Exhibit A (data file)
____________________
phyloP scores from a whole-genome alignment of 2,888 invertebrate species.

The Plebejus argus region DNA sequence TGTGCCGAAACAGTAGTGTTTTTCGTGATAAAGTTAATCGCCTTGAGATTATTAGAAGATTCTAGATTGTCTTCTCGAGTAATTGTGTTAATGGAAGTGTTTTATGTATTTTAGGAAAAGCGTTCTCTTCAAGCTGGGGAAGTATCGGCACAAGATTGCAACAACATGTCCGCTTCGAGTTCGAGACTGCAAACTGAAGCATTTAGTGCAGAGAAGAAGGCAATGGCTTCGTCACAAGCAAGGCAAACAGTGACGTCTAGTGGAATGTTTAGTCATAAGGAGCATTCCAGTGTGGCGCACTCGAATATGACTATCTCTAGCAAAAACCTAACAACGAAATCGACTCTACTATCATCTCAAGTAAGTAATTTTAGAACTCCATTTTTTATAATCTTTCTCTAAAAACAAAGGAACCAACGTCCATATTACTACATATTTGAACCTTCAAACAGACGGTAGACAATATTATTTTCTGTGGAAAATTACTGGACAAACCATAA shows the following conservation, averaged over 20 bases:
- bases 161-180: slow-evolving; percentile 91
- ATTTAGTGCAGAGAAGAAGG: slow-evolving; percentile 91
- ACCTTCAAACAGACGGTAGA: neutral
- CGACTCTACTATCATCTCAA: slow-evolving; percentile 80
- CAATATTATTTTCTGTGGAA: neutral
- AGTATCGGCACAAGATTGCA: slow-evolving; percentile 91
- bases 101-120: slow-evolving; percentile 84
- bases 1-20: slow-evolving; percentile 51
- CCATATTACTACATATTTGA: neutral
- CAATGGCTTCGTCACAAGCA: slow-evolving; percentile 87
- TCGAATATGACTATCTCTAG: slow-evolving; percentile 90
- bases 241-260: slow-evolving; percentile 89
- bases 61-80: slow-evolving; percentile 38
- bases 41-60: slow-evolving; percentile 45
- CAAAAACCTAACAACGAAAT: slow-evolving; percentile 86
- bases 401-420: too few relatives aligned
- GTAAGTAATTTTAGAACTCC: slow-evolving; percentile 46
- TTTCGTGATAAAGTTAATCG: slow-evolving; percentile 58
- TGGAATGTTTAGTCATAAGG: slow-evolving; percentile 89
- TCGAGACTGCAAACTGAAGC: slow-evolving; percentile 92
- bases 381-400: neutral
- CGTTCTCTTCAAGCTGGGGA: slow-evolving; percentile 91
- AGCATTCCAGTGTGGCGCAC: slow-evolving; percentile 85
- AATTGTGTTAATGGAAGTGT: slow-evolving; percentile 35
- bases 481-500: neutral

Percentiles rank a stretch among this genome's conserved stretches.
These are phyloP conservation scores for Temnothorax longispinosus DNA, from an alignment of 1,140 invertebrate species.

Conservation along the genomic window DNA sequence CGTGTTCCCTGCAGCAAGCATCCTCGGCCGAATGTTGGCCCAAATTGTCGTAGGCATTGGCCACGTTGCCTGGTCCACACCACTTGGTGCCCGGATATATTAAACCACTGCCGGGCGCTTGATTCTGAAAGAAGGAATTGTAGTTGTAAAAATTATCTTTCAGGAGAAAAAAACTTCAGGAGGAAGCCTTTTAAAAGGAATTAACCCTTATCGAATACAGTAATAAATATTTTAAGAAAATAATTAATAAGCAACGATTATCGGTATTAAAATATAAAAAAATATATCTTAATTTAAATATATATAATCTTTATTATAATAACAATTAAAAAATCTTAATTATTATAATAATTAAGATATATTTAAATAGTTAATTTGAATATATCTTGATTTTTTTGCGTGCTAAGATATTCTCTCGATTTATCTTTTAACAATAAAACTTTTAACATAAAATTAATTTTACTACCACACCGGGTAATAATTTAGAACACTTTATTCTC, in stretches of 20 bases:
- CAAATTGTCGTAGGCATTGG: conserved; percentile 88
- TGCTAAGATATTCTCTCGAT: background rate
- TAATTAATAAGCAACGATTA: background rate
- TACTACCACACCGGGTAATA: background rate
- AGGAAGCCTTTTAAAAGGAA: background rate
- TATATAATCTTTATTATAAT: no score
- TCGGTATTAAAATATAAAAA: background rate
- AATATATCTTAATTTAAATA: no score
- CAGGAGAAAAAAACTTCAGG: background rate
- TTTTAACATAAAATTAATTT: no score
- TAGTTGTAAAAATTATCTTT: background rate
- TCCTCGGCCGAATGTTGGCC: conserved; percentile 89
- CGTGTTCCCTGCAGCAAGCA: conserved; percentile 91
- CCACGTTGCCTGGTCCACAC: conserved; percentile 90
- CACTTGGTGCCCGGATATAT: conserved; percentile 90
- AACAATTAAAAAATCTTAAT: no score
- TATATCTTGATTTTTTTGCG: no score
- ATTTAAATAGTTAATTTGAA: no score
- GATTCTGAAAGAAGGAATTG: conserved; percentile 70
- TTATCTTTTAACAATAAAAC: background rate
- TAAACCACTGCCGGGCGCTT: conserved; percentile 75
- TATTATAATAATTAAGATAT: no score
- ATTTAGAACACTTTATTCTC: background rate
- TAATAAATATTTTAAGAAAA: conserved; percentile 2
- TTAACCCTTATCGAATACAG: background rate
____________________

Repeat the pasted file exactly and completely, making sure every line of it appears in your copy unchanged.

phyloP scores from a whole-genome alignment of 2,888 invertebrate species.

The Plebejus argus region DNA sequence TGTGCCGAAACAGTAGTGTTTTTCGTGATAAAGTTAATCGCCTTGAGATTATTAGAAGATTCTAGATTGTCTTCTCGAGTAATTGTGTTAATGGAAGTGTTTTATGTATTTTAGGAAAAGCGTTCTCTTCAAGCTGGGGAAGTATCGGCACAAGATTGCAACAACATGTCCGCTTCGAGTTCGAGACTGCAAACTGAAGCATTTAGTGCAGAGAAGAAGGCAATGGCTTCGTCACAAGCAAGGCAAACAGTGACGTCTAGTGGAATGTTTAGTCATAAGGAGCATTCCAGTGTGGCGCACTCGAATATGACTATCTCTAGCAAAAACCTAACAACGAAATCGACTCTACTATCATCTCAAGTAAGTAATTTTAGAACTCCATTTTTTATAATCTTTCTCTAAAAACAAAGGAACCAACGTCCATATTACTACATATTTGAACCTTCAAACAGACGGTAGACAATATTATTTTCTGTGGAAAATTACTGGACAAACCATAA shows the following conservation, averaged over 20 bases:
- bases 161-180: slow-evolving; percentile 91
- ATTTAGTGCAGAGAAGAAGG: slow-evolving; percentile 91
- ACCTTCAAACAGACGGTAGA: neutral
- CGACTCTACTATCATCTCAA: slow-evolving; percentile 80
- CAATATTATTTTCTGTGGAA: neutral
- AGTATCGGCACAAGATTGCA: slow-evolving; percentile 91
- bases 101-120: slow-evolving; percentile 84
- bases 1-20: slow-evolving; percentile 51
- CCATATTACTACATATTTGA: neutral
- CAATGGCTTCGTCACAAGCA: slow-evolving; percentile 87
- TCGAATATGACTATCTCTAG: slow-evolving; percentile 90
- bases 241-260: slow-evolving; percentile 89
- bases 61-80: slow-evolving; percentile 38
- bases 41-60: slow-evolving; percentile 45
- CAAAAACCTAACAACGAAAT: slow-evolving; percentile 86
- bases 401-420: too few relatives aligned
- GTAAGTAATTTTAGAACTCC: slow-evolving; percentile 46
- TTTCGTGATAAAGTTAATCG: slow-evolving; percentile 58
- TGGAATGTTTAGTCATAAGG: slow-evolving; percentile 89
- TCGAGACTGCAAACTGAAGC: slow-evolving; percentile 92
- bases 381-400: neutral
- CGTTCTCTTCAAGCTGGGGA: slow-evolving; percentile 91
- AGCATTCCAGTGTGGCGCAC: slow-evolving; percentile 85
- AATTGTGTTAATGGAAGTGT: slow-evolving; percentile 35
- bases 481-500: neutral

Percentiles rank a stretch among this genome's conserved stretches.
These are phyloP conservation scores for Temnothorax longispinosus DNA, from an alignment of 1,140 invertebrate species.

Conservation along the genomic window DNA sequence CGTGTTCCCTGCAGCAAGCATCCTCGGCCGAATGTTGGCCCAAATTGTCGTAGGCATTGGCCACGTTGCCTGGTCCACACCACTTGGTGCCCGGATATATTAAACCACTGCCGGGCGCTTGATTCTGAAAGAAGGAATTGTAGTTGTAAAAATTATCTTTCAGGAGAAAAAAACTTCAGGAGGAAGCCTTTTAAAAGGAATTAACCCTTATCGAATACAGTAATAAATATTTTAAGAAAATAATTAATAAGCAACGATTATCGGTATTAAAATATAAAAAAATATATCTTAATTTAAATATATATAATCTTTATTATAATAACAATTAAAAAATCTTAATTATTATAATAATTAAGATATATTTAAATAGTTAATTTGAATATATCTTGATTTTTTTGCGTGCTAAGATATTCTCTCGATTTATCTTTTAACAATAAAACTTTTAACATAAAATTAATTTTACTACCACACCGGGTAATAATTTAGAACACTTTATTCTC, in stretches of 20 bases:
- CAAATTGTCGTAGGCATTGG: conserved; percentile 88
- TGCTAAGATATTCTCTCGAT: background rate
- TAATTAATAAGCAACGATTA: background rate
- TACTACCACACCGGGTAATA: background rate
- AGGAAGCCTTTTAAAAGGAA: background rate
- TATATAATCTTTATTATAAT: no score
- TCGGTATTAAAATATAAAAA: background rate
- AATATATCTTAATTTAAATA: no score
- CAGGAGAAAAAAACTTCAGG: background rate
- TTTTAACATAAAATTAATTT: no score
- TAGTTGTAAAAATTATCTTT: background rate
- TCCTCGGCCGAATGTTGGCC: conserved; percentile 89
- CGTGTTCCCTGCAGCAAGCA: conserved; percentile 91
- CCACGTTGCCTGGTCCACAC: conserved; percentile 90
- CACTTGGTGCCCGGATATAT: conserved; percentile 90
- AACAATTAAAAAATCTTAAT: no score
- TATATCTTGATTTTTTTGCG: no score
- ATTTAAATAGTTAATTTGAA: no score
- GATTCTGAAAGAAGGAATTG: conserved; percentile 70
- TTATCTTTTAACAATAAAAC: background rate
- TAAACCACTGCCGGGCGCTT: conserved; percentile 75
- TATTATAATAATTAAGATAT: no score
- ATTTAGAACACTTTATTCTC: background rate
- TAATAAATATTTTAAGAAAA: conserved; percentile 2
- TTAACCCTTATCGAATACAG: background rate